Advanced computer model focuses on Hurricane Matthew

Oct. 6, 2016 | As Hurricane Matthew churns toward the southeastern U.S. coast, scientists at the National Center for Atmospheric Research (NCAR) are testing an advanced research computer model to see how well it can predict the powerful storm's track and intensity.The Model for Prediction Across Scales (MPAS) uses an innovative software approach that allows scientists to focus on regional conditions while still capturing far-flung atmospheric processes that can influence the storm in question. This is a contrast to the forecast models typically used to track hurricanes today, which cannot simultaneously capture both global and local atmospheric processes.The experimental MPAS model simulates Hurricane Matthew hitting the Southeast. To see a range of model output, visit the MPAS tropical cyclone website. MPAS is able to do both because it uses a flexible mesh that allows it to zoom into higher resolution in some areas — over hurricane breeding grounds, for example — while zooming out over the rest of Earth. This ability to vary resolution across the globe requires a small fraction of the computer power needed to have high resolution everywhere.By testing MPAS during hurricane season, the research team can determine the adjustments that need to be made to the model while gaining insights into how to improve hurricane forecasting in the future."This is an experimental effort," said Chris Davis, a senior scientist and director of NCAR's Mesoscale and Microscale Meteorology Laboratory. "We're doing this to see if we can find systematic biases in the model so we can improve simulations of the tropics in general and hurricanes in particular."Davis and the other members of the research team, including NCAR scientists David Ahijevych, Sang-Hun Park, Bill Skamarock, and Wei Wang, are running MPAS once a day on NCAR's Yellowstone supercomputer, inputting various ocean and atmospheric conditions to see how it performs. The work is supported by the National Science Foundation and the Korea Institute of Science and Technology Information.Even though they are just tests, Davis said the MPAS simulations are often comparable with official forecast models such as those run by the National Hurricane Center and the European Centre for Medium-Range Weather Forecasts. As Matthew was in its early stages, in fact, MPAS did a better job than other models in simulating the northward movement of the storm from the Caribbean Sea toward the Florida coast.The scientists will analyze how MPAS performed and share the results with colleagues in the meteorological community. It's a step in an ongoing research effort to better predict the formation and behavior of hurricanes."We run the model even when the tropics are quiet, but an event like Matthew gives us a special opportunity to see what contributes to errors in tropical cyclone prediction," Davis said. "While a major hurricane can have catastrophic impacts, we hope to learn from it and make computer models even better in the future."Funders:National Science FoundationKorea Institute of Science and Technology InformationWriter/contact:David Hosansky, Manager of Media Relations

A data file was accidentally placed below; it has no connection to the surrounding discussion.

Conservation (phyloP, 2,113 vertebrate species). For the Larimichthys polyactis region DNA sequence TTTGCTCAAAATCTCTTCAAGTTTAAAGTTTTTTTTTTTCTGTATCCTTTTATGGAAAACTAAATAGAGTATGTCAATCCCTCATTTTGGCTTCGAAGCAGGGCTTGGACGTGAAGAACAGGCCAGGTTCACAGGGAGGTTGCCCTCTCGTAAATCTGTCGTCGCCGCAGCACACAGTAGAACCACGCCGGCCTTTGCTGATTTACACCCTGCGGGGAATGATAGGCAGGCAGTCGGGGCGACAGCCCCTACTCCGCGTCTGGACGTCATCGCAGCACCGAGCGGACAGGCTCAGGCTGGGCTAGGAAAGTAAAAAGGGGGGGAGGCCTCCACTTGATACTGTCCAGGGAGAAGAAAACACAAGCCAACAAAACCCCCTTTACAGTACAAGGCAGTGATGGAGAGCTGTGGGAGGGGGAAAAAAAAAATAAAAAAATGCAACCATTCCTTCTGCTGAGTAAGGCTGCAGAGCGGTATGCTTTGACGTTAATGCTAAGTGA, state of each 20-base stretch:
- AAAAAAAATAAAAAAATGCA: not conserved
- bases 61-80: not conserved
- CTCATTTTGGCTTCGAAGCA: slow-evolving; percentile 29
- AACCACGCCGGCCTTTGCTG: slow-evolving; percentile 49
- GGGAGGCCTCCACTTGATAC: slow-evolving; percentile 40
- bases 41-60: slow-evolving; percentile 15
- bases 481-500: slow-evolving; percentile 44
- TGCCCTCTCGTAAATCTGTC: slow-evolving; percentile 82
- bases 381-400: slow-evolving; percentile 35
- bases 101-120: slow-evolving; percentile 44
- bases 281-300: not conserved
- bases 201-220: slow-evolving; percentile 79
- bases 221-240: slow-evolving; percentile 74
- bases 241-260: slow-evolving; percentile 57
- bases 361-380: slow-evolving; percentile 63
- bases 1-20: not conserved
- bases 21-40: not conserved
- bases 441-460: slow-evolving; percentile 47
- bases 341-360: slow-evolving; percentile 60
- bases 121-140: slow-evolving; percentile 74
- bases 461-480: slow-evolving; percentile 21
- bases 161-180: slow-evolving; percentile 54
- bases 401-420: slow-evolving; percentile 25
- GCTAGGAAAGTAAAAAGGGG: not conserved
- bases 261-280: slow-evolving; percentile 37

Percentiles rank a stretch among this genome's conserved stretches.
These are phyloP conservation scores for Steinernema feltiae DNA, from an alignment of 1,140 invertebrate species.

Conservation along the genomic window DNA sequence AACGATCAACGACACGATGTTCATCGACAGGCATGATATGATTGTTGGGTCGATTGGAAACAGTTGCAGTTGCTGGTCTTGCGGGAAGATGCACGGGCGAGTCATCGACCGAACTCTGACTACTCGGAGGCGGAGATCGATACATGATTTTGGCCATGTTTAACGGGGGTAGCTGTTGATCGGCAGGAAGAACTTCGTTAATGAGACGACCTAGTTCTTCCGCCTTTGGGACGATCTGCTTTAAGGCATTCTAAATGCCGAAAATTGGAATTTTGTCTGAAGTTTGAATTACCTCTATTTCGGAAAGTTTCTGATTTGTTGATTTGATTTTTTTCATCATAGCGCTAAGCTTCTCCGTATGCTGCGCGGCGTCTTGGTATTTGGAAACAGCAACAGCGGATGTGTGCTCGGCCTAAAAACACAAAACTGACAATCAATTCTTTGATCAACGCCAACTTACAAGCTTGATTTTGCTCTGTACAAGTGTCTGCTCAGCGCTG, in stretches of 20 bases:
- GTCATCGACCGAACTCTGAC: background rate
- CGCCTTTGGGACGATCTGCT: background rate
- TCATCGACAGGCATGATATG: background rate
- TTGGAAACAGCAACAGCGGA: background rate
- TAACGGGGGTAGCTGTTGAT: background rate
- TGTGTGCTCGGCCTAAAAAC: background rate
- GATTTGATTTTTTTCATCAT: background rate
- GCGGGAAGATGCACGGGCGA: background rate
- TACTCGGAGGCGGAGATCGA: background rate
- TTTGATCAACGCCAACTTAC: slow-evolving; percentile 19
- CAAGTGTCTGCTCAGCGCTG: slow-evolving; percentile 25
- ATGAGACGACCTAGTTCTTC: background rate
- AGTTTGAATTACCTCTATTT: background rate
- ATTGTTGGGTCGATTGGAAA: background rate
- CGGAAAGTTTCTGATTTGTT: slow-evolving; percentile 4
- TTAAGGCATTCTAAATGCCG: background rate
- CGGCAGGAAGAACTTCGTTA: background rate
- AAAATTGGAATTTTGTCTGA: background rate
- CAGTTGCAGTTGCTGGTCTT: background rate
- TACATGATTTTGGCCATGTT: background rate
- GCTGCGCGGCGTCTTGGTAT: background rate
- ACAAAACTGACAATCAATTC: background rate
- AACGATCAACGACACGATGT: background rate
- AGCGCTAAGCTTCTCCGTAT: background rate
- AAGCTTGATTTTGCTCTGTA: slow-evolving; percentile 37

UCAR congressional briefing highlights flood, drought prediction